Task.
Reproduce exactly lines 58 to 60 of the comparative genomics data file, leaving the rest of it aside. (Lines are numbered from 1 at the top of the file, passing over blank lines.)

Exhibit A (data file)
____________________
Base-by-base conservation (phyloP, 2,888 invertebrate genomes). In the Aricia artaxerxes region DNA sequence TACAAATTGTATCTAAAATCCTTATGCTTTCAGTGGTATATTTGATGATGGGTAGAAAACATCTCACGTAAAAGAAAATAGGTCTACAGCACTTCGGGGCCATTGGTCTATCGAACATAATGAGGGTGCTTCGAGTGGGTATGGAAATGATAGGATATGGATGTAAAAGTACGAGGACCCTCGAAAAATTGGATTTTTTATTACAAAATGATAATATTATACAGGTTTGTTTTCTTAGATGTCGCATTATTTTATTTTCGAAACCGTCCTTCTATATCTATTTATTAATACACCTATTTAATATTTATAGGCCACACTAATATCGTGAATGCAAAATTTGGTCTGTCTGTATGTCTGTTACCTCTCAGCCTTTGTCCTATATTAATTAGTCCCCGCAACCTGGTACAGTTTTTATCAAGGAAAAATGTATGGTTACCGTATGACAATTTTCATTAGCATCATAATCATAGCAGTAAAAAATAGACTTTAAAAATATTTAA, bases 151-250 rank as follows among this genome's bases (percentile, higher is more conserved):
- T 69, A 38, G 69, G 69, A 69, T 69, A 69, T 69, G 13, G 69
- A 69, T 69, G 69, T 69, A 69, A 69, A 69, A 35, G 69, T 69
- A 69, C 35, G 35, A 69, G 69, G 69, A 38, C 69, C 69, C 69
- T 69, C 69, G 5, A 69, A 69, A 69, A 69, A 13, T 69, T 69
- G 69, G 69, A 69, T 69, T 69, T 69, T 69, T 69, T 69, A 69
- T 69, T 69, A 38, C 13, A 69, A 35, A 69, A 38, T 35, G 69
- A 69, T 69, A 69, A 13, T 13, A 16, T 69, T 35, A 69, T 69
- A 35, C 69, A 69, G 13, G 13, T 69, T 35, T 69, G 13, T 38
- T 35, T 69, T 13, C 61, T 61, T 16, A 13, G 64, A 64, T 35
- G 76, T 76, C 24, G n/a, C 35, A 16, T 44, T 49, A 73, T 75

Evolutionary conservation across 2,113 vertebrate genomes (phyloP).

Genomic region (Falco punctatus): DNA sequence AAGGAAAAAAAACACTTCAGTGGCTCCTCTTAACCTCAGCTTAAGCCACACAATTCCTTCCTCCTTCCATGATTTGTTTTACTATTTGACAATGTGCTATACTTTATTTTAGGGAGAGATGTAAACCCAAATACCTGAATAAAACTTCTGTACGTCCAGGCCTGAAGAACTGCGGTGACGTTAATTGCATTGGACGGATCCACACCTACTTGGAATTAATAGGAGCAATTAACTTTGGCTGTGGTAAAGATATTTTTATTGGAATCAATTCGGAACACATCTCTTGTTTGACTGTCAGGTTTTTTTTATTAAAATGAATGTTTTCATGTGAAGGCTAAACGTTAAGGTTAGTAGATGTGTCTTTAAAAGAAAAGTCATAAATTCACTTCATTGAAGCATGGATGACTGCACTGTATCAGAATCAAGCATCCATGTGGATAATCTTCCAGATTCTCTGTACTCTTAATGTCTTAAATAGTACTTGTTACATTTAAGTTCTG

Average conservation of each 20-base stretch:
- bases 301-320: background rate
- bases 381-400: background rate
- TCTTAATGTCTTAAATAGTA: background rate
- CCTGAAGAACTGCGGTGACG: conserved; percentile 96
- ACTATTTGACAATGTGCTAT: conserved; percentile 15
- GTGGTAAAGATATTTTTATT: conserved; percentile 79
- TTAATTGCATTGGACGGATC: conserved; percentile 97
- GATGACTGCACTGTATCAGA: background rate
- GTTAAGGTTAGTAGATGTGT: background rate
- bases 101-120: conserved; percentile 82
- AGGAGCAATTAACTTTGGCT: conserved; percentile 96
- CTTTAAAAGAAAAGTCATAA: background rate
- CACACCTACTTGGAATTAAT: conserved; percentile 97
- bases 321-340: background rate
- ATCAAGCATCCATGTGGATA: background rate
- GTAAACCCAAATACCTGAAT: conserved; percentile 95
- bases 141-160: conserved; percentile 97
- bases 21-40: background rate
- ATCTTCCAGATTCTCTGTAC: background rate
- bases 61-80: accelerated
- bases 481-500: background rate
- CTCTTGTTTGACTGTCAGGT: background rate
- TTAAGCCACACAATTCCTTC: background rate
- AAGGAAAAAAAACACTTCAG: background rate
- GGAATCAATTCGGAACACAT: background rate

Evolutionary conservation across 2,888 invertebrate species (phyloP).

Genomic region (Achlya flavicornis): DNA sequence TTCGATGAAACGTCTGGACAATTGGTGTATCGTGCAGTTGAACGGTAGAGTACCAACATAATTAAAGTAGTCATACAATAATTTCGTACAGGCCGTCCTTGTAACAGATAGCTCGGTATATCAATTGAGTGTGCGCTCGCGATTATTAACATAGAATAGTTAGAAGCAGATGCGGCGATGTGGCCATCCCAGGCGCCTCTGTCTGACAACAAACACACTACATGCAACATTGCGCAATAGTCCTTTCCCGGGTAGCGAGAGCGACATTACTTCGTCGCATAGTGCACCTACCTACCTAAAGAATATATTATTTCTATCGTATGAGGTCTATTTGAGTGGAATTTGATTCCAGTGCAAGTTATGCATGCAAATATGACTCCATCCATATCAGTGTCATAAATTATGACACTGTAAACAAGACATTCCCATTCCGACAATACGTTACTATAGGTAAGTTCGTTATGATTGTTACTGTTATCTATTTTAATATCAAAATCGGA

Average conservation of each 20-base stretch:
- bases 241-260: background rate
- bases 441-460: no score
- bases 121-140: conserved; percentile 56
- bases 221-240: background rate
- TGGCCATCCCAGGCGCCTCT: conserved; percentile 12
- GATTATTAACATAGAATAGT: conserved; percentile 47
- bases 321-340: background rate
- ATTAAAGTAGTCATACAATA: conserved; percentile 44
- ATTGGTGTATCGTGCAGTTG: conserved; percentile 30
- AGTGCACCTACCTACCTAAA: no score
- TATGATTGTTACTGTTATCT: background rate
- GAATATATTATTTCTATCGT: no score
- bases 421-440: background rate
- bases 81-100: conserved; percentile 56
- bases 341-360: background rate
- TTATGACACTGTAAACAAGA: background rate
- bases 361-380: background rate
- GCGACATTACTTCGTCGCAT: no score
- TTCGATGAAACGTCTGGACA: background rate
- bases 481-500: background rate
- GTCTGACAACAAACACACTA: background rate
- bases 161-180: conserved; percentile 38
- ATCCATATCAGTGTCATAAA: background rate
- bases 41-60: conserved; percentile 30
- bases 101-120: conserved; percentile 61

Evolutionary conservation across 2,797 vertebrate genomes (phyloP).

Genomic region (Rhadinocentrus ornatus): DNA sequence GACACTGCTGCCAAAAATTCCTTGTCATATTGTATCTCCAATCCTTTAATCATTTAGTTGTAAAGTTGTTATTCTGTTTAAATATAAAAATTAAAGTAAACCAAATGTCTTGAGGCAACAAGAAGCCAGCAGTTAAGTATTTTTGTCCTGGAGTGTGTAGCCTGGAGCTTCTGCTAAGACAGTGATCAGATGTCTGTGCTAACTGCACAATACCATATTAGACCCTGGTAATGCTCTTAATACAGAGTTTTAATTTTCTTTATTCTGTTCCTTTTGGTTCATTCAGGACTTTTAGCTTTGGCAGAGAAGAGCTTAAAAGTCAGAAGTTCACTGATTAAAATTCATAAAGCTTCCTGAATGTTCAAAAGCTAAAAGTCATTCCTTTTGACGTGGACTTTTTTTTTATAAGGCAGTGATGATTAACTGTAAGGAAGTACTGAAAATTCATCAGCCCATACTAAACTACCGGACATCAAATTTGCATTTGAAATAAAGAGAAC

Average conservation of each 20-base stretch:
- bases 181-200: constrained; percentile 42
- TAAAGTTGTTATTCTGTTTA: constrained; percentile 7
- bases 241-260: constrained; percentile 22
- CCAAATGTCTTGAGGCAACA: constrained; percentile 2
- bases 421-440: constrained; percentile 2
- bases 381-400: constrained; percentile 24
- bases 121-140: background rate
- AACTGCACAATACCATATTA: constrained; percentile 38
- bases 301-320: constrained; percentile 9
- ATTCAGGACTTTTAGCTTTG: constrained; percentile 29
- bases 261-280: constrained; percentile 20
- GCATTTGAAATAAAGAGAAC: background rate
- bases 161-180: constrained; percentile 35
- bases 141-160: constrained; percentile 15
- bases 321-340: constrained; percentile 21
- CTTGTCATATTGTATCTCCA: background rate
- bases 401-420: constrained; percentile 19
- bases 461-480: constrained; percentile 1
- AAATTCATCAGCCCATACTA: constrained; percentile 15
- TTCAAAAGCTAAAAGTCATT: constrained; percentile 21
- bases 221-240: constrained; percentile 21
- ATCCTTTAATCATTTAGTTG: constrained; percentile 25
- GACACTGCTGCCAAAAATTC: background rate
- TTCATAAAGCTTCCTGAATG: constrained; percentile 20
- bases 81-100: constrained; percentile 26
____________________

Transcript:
- TTATGACACTGTAAACAAGA: background rate
- bases 361-380: background rate
- GCGACATTACTTCGTCGCAT: no score